Bangor scientists sign letter to humanity
Bangor University scientists are among the 15,364 scientists from 184 countries world-wide who have signed a ‘warning letter’ to humanity about the dire situation that we face.
This follows a “World Scientists’ Warning to Humanity” letter penned 25 years ago, calling on humankind to curtail environmental destruction and cautioning that “a great change in our stewardship of the Earth and the life on it is required, if vast human misery is to be avoided.”
The new letter reviews the original and finds that only in one area have we managed to solve or reduce one of the problems identified- that of the ozone hole. All the other challenges identified have remained unsolved or worsened.
“We are jeopardizing our future by not reining in our intense but geographically and demographically uneven material consumption and by not perceiving continued rapid population growth as a primary driver behind many ecological and even societal threats,” they write. The letter then continues to describe steps that can be taken to address these issues.
Peter Haswell a Graduate teaching assist and PhD researcher at the University’s School of Biological Sciences and one of the signatories of the letter, is also credited in the letter’s acknowledgements for his part in contributing to one of the facts.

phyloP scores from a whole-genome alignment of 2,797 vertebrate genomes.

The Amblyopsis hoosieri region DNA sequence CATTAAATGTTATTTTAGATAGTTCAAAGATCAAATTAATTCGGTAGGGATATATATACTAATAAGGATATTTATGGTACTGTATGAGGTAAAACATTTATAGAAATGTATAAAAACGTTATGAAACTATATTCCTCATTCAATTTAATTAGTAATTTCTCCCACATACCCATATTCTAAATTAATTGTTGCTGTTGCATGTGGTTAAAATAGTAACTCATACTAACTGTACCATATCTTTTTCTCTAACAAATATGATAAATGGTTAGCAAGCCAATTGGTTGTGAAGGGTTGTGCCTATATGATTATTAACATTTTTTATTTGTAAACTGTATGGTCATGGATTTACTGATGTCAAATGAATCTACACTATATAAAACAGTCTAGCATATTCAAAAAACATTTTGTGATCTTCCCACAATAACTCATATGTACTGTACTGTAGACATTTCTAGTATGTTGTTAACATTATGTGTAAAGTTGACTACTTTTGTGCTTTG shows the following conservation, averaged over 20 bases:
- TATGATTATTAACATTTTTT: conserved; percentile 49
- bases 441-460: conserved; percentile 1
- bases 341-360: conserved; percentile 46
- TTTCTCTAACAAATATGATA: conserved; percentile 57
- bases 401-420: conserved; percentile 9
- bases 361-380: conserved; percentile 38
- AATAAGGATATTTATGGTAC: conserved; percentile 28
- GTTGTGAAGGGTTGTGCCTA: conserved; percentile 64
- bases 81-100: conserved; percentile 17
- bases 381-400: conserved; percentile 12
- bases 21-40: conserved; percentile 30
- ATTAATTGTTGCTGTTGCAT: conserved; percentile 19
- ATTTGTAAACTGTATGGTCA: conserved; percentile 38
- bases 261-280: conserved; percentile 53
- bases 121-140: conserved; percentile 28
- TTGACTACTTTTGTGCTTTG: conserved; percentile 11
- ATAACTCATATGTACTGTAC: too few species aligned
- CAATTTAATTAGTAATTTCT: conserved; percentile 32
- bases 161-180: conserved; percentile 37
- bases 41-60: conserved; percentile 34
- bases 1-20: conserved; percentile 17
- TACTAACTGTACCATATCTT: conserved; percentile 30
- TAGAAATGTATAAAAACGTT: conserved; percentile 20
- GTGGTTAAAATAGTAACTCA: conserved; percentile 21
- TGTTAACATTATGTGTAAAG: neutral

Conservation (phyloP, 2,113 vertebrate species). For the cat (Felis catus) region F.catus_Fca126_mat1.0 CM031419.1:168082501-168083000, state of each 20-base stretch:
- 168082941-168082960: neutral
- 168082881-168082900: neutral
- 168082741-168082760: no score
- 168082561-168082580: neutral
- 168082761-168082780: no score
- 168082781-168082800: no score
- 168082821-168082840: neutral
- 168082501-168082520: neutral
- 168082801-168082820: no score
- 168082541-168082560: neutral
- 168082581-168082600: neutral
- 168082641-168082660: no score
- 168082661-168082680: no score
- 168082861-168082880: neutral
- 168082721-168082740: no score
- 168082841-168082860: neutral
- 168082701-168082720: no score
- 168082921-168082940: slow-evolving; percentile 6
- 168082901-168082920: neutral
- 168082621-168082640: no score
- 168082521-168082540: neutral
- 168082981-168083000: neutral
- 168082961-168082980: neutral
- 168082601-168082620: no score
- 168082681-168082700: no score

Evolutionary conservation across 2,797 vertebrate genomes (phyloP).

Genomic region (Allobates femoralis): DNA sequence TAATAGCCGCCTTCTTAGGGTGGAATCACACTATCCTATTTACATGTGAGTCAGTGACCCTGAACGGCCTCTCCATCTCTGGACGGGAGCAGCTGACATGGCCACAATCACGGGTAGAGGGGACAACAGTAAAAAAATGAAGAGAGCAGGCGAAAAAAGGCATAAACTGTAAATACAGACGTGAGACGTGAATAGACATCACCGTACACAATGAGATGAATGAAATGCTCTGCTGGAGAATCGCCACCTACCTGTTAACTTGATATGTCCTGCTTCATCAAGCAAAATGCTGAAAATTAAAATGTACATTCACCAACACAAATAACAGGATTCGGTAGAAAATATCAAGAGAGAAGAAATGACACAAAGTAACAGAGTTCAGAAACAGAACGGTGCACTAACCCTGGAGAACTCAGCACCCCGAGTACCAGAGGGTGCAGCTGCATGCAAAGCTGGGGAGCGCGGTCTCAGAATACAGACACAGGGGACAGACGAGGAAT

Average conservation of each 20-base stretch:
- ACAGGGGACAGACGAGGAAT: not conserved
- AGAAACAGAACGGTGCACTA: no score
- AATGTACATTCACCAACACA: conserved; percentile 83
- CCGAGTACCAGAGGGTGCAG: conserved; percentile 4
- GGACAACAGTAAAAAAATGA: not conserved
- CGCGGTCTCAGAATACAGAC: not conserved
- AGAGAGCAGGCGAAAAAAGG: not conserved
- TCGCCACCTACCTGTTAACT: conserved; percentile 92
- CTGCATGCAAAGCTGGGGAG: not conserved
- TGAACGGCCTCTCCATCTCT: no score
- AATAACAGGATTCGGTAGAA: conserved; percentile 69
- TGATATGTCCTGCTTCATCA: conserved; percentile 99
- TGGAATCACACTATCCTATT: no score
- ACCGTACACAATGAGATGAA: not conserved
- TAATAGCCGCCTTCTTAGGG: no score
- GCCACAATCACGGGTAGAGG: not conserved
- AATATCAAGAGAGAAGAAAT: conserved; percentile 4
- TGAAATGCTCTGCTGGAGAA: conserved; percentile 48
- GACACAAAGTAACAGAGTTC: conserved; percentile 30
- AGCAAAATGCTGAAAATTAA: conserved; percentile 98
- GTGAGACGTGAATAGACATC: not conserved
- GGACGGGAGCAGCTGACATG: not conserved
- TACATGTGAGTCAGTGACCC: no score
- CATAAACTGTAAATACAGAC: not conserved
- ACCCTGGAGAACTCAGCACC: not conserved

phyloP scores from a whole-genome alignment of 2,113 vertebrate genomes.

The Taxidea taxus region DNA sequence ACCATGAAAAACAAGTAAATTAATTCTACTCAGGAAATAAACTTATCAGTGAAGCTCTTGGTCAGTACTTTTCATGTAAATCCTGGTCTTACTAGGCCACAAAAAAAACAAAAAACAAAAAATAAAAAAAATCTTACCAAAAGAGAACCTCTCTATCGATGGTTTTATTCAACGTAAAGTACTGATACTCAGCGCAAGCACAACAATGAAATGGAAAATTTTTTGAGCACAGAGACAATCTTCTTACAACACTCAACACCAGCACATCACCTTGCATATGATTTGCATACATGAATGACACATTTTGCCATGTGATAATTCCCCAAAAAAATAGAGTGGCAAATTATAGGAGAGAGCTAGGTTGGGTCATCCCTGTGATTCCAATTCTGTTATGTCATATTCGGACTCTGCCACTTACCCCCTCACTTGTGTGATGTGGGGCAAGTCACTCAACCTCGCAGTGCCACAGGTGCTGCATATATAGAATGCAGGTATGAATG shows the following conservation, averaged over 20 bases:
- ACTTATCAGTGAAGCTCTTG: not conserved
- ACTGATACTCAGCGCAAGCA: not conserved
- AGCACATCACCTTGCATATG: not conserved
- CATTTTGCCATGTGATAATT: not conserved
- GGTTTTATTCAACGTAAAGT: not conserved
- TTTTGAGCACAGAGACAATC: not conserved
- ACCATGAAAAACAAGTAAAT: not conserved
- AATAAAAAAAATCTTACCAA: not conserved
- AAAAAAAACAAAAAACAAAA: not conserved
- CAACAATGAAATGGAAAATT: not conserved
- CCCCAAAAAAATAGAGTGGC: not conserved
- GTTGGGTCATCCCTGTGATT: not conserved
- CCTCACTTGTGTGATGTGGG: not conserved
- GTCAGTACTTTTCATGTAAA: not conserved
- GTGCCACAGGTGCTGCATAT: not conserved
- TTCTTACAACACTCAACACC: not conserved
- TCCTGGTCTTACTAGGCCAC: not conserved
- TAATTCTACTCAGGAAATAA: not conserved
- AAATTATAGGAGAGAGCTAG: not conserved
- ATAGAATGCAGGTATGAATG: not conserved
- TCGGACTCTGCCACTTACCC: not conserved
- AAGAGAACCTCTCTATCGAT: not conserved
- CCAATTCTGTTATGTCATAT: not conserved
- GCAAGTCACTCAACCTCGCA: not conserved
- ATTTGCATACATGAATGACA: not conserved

"If possible I would like to help focus everyone towards a more hopeful outlook on the issues facing humanity and also encourage them to realise that as individuals their actions do count.
While the warning might seem daunting, it also carries much encouragement and hope. Points in the letter provide everyone with ways they can be a part of creating a brighter future.
My contribution to the article was very small (Examples of diverse and effective steps humanity can take to transition to sustainability include the following (point J): divesting of monetary investments and purchases to encourage positive environmental change) but I am immensely proud to be acknowledged for helping the authors to convey these incredibly important messages.
We all have some level of control over how we live our lives, the places we invest our money and the products we purchase. If enough individuals act then we really can make positive environmental change and discourage damage. If you want to encourage a company or organisation to cause less environmental damage then each of us has the power to avoid providing them with money until they reduce their impacts. We can equally encourage those taking positive actions by supporting them with our purchases and investments. As individuals we can amount to large positive change, especially if we encourage and support each other in doing so as a global community."
Read the full paper here:
Publication date: 17 November 2017